Just An Observer

I sit on a bench, watching. Its concrete legs curl stoically from the ground to hold the wood slats whose peeling pale green paint chips litter my clothes. I draw my legs up to my chest, my arms wrap around them, and my chin rests on the pedestal they create. My stark white peasant top and patchwork maxi-skirt cover everything but my head with its fiery red curls twisting like cavatappi pasta down my back and my feet with their leather thongs. Even my hands, wrapped in the folds of the skirt, are protected from baking in the sun.

Black tire marks document the path of my car from the intersection to the crumbling sidewalk on the wrong side of the road, the stop sign tagged by the back of my Gremlin. The back seat is crumpled by the impact, making me grateful my daughter is visiting her grandmother, and the cargo area where I stashed my groceries looks like the site of a food fight among pre-teens. The chrome luggage rack on the passenger's side stretches toward the sky, a second antenna; the broken glass from the passenger side windows is strewn over the faux-denim, orange stitching and copper rivets of the Levi's trim package.

From my perch I face my open door where the mic of my CB radio dangles to the ground. My personal vanity meant the driver's side window was cracked open only an inch or so; now it's smeared with red.

I didn't call for the sirens that are approaching. I don't know who did but I am grateful as one of the wailing vehicles brakes beside me and parks on the cross street. The irony is not lost on me that destruction and deliverance both came from the same direction; separated by moments and meaning yet both making me an innocent observer.

The back of the engine blocks the scene of the two-vehicle accident. The passenger door of the engine is so close I can almost feel the breeze created when it is swung open and a tall, lanky man with a black hat boasting a white stripe stretches his legs to the ground. The captain, for I assume that's what he is as he is so obviously in charge, talks into a handset then directs the men around him. Their uniforms indicate readiness for a fire but, as I scour the scene, I am relieved there are no red-gold tongues worshiping in the heat of the day. There is talk but the sounds are like sitting in a class with Charlie Brown's teacher yak, yak, yakking away. There are no cars, no buildings, no other people; just the accident, the responders and me.

Two mustached men move as if joined together by unseen wires to pull the coiled hose off the side of the engine and drag it to where the battered green Thunderbird T-boned the passenger side of my Blue-Sky Baby. As they approach one of the Siamese twins breaks away from the hose and raises the hood of each car momentarily. Then he pats his partner on the shoulder, and takes the lead on the hose. His partner is now subordinate to his moves as they spray the gasoline, the oil and the offending debris off the asphalt. Steam rises as water and heat tango with unreserved passion, coaxing sweat from the ardent laborers.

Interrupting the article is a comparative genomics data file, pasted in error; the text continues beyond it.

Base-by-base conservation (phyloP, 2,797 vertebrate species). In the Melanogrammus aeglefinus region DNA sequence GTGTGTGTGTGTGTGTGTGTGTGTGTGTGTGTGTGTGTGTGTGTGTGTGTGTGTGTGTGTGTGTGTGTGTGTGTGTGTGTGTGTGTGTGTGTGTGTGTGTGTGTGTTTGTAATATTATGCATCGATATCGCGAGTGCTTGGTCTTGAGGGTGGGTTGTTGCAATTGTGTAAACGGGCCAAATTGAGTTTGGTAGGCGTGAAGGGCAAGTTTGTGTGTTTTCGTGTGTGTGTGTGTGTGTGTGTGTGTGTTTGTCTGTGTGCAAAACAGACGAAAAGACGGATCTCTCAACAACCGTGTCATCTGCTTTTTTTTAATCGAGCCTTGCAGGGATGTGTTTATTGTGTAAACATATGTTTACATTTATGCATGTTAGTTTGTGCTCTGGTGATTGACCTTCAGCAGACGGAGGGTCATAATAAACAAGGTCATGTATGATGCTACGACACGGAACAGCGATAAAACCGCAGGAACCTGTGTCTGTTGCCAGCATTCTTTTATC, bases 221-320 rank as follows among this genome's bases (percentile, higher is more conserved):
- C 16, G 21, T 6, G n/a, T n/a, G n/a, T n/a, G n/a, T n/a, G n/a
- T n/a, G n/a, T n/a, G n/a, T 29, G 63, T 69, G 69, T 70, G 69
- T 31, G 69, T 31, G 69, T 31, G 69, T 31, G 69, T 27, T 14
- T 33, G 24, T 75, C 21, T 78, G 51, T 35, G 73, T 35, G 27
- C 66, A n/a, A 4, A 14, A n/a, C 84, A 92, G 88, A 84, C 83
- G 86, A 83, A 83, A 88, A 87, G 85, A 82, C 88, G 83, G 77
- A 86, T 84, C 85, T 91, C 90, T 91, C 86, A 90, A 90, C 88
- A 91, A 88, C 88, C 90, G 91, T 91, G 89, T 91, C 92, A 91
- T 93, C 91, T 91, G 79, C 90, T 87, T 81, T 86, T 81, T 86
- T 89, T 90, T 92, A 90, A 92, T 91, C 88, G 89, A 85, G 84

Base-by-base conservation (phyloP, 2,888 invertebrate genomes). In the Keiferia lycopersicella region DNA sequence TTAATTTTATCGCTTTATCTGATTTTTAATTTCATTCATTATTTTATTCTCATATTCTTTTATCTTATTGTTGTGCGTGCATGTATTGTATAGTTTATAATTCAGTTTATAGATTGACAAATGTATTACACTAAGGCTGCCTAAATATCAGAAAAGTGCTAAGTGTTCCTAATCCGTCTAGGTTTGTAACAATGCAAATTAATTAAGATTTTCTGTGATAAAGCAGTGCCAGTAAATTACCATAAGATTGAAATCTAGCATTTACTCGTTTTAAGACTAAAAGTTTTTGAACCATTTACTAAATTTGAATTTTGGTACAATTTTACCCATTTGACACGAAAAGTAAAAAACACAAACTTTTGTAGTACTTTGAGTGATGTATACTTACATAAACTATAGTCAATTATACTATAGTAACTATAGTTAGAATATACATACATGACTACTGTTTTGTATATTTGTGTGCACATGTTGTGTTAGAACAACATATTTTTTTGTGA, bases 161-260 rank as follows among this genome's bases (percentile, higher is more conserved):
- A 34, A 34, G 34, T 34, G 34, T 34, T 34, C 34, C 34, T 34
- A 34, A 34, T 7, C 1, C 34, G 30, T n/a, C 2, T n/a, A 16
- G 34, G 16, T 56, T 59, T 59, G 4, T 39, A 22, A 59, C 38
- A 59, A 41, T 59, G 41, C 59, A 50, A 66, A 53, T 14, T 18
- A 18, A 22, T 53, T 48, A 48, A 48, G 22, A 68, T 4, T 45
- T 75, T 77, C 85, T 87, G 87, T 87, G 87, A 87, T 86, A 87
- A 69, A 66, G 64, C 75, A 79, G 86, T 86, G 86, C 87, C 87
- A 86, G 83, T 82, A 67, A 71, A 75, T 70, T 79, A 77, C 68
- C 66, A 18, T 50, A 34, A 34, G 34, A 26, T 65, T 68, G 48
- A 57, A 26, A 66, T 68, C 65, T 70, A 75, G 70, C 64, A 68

The matching red truck maneuvers between the rear of Thunderbird and the curb, barely coming to a stop in front of my vehicle before two blue uniforms make their way to the driver's doors on each vehicle. I turn and see one of the blue uniforms remove his helmet before dipping his head into the T-bird then, placing one hand on the door and another on the hood, he stands bowed and silent for but a brief moment before shaking his head. I look in the direction his eyes gaze and his expression is mirrored in the eyes of the man at my door. He motions for help and the other man moves from car door to car door.

The water has been turned off, the hose laid down, and all the men gather around the kneeling blue shirts. Another man appears from the driver's side of the engine. I hadn't noticed him before and wonder what he had been doing while the twins and white-stripe and the blue shirts have been so busy. I can tell the blue uniforms are working furiously but I cannot see what they are doing, my vision blocked by the standing figures whose bulky jackets bear the tell-tale signs of past responses.

All at once, I'm no longer satisfied watching from behind the wall of men. I draw a breath, the swift intake of air filling of my lungs so abruptly it nearly raises my whole body off the ground. My eyes open like someone yanked the string of an old-fashioned window shade and I see soft blue eyes fringed by the strawberry blond hair I had observed from the sidelines now look down on me. A smile crosses his face before it is replaced by two brown doe-like eyes and a lopsided grin.

Then there is more. Pain. I feel pain. Detached hands around my throat; not strangling but restraining. My arms are immovable at my side, one hand warm and sticky. I choke as my stomach rises into my throat; a gentle hand eases the panic. My head aches as words flap with unseen wings around me while the sharpness of their beaks peck my mind to consciousness: "ambulance ... make it ... good job." As I am lifted like a mattress, it hits me what has happened and I try to call out "thank you!" But I'm shoved into the back of the ambulance and my cry fades as I lose consciousness.

But I know I am alive.